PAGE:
Consultant in Pain Medicine & Neuromodulation, Dr Norman Kufakwaro, sheds light on the connection between chronic pain and depression.
It’s a well-known phenomenon that people exposed to stressful life events may develop depression. It has been proven that a high concentration of stress hormones induces a significant change of receptors in our bodies which are closely linked with pain, anxiety and depression. Depression can be triggered or precipitated by chronic pain. As a result, individuals with chronic pain are at a high risk of long-lasting emotional disturbances characterised by persistent low mood and anxiety.
The relationship between chronic pain and depression can also be looked at as chicken and egg. Individuals with depression are predisposed to developing chronic pain. There is evidence that supports both views. Patients with pre-existing depression are more likely to develop headaches and chest pain. Conversely, several studies support the notion that depression is a consequence of chronic pain.
On balance, recent evidence now supports that depression is a consequence of chronic pain rather than the other way round. The changes induced in our bodies by both conditions can explain this conundrum as they share the same chemical mediators, namely noradrenaline and serotonin. Hence antidepressants are recommended by NICE (The National Institute for Health and Care Excellence) and are commonly used as first-line treatment of chronic pain. Many clinicians support the use of early and effective painkillers to treat various chronic pain conditions, which can reduce the risk of developing affective disorders.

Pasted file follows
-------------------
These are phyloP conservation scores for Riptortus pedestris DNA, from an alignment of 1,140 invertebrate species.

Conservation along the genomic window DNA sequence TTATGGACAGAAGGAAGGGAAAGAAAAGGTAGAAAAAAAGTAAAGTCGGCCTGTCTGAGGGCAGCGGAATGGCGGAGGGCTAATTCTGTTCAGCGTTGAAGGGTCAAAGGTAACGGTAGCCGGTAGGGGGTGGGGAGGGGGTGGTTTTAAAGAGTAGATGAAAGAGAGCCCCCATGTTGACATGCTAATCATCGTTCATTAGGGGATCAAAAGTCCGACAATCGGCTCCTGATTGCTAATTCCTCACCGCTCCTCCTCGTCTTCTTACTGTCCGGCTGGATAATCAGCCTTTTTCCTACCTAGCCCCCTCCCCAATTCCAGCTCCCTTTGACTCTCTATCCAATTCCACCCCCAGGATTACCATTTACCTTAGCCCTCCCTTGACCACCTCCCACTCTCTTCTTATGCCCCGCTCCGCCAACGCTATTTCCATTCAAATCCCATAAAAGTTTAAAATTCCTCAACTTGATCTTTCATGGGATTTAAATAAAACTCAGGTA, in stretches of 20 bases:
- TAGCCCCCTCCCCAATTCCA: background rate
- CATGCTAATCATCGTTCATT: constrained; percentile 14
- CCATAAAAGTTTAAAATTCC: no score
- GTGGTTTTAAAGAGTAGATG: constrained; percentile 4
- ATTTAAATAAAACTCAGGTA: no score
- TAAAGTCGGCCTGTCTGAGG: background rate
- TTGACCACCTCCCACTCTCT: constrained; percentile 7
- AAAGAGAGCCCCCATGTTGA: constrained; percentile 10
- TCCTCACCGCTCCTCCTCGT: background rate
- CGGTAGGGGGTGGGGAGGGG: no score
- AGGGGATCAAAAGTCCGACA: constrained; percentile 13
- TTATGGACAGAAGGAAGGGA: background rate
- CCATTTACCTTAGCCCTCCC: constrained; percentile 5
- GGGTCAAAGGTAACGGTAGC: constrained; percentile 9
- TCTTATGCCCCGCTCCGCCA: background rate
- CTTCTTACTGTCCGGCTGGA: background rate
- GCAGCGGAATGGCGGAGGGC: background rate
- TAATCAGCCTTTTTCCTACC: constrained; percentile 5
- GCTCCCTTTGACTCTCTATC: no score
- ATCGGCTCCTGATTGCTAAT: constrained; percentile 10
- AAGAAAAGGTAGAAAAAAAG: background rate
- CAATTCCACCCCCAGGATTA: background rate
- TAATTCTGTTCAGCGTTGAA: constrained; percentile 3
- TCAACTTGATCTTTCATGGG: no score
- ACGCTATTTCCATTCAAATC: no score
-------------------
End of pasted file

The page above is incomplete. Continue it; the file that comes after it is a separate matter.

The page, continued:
Nevertheless, the emotional consequence of chronic pain takes a while to develop. This is a result of slow changes to one’s nervous system. Once this occurs, it can be compared to a miswired computer or a misfiring system which has a considerable impact on the individuals’ quality of life.
In summary, there is a recognised link between depression and chronic pain. We are also aware that chronic pain can be associated with anxiety and cognitive decline in the long term. Given the relationship between chronic pain and depression, the treatment of chronic pain follows a multi-disciplinary team management approach which is widely used all over the world. In addition to this, advances in our understanding of chronic pain over the last 10-20 years have ushered in personalised pain management to the benefit of patients who previously felt ignored and isolated by family, friends and clinicians with poor understanding of their condition.
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